More importantly, though, I worry that the elf on the shelf with teach my son the wrong message of Christ at Christmas. The elf as it stands in most marketing ploys is to put the emphasis on the toys, on the consumerism, and as mentioned above that more toys = better. I want to teach my son that there is one true gift at Christmas, and it is the love of Jesus Christ, and the love of Jesus Christ is in no way dependent on what some elf catches him doing. The love of Jesus is the anti-naughty-or-nice. The love of Jesus is a gift freely given to anyone and everyone, no matter how rich or poor, not because we are good, but because we need it, all of us, not matter how many other gifts we get on Christmas. The love of Christ is part of no hierarchy. It is the great equalizer, and that is the true message of Christmas.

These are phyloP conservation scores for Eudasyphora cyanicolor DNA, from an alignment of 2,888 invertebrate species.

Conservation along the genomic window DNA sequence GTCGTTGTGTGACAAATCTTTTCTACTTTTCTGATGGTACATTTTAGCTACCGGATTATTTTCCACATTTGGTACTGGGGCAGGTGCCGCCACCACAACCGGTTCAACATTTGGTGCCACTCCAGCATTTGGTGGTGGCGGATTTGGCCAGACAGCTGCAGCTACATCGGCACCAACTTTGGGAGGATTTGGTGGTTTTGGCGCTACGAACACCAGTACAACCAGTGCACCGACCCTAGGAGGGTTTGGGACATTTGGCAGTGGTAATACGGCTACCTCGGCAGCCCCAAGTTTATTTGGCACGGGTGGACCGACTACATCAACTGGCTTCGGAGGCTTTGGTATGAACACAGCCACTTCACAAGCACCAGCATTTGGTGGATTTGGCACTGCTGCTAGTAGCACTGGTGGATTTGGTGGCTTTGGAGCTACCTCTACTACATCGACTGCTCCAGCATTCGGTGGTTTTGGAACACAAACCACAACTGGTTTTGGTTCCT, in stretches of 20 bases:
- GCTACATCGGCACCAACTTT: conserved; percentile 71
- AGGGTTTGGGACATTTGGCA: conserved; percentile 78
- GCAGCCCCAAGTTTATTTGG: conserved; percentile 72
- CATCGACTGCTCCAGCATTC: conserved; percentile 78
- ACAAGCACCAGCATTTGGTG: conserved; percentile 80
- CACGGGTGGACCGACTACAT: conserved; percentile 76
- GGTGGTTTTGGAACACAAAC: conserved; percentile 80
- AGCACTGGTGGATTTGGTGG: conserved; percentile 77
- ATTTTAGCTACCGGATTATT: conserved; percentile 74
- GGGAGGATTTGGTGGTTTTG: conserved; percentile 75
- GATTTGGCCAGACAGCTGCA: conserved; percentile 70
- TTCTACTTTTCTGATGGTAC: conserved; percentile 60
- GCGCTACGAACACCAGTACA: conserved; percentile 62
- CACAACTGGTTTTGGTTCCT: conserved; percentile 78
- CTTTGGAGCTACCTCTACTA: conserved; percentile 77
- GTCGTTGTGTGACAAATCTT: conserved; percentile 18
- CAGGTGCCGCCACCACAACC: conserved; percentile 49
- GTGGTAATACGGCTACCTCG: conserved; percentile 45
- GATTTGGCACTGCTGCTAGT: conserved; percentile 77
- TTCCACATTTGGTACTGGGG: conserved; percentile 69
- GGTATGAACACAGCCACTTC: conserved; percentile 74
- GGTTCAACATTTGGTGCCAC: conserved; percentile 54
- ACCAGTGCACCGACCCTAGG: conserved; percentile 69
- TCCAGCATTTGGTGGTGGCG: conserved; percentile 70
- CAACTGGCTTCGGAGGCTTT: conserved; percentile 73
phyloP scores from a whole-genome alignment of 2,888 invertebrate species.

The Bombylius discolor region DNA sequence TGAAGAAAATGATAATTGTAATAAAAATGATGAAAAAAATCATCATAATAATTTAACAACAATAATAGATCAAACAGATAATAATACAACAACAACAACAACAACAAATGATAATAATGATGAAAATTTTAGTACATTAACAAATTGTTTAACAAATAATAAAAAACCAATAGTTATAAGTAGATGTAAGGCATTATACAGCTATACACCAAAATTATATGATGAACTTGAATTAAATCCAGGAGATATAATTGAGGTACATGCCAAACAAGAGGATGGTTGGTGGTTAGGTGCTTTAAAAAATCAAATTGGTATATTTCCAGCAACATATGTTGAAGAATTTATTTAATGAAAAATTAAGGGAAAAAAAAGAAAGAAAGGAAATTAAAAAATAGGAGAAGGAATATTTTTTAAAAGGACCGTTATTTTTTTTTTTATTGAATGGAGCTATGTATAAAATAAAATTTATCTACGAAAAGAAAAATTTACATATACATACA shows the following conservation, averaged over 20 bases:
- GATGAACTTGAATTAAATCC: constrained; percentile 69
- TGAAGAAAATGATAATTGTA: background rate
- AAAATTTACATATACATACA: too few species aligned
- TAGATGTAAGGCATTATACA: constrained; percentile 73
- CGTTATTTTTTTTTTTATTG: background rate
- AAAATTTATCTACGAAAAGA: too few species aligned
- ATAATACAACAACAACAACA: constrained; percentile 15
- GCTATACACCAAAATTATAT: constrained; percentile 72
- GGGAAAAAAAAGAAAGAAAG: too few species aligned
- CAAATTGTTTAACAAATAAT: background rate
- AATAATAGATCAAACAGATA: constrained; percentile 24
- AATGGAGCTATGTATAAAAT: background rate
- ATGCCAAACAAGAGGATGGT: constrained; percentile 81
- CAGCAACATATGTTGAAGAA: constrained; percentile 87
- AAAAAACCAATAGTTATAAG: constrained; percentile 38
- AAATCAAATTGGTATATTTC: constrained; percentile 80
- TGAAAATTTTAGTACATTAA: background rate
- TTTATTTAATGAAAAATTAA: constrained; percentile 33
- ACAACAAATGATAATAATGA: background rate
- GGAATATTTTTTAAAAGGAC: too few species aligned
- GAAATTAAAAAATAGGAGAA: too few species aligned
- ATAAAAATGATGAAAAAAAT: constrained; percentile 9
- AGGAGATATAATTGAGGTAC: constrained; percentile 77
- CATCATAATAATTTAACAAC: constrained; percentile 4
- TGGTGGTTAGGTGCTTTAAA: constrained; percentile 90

But, still, that elf looks like fun. Moving it around, messing with your kid’s head, that’s a good time for the whole family, and I don’t want my family to miss out on the joy and magic of Christmas, so my wife and I decided that maybe instead of letting the elf teach the wrong lessons about Christmas, we can use it to help teach the right ones. And with that in mind we reworked the elf (and Santa) in Christ’s image. Our elf didn’t come to help Jackson be nice; he came so that Jackson can teach him about the love of Jesus. This is the letter our elf arrives with:

Dear Jackson,

Thank you for your letter. It was very nice of you to ask about Mrs. Claus and me. We’re doing well, but things are very busy at the North Pole right now. I wish I had more time, but with Christmas coming I really need kids like you to help me. Which reminds me, I’m happy you want to teach an elf the true meaning of Christmas again this year. It’s confusing for the elves because they work so hard on the toys that sometimes they start to think that’s what Christmas is all about. Toys are so much fun. I understand how they could get confused for a little bit, and I am glad there are kids like you out there willing to remind them that Christmas is really Jesus’s birthday.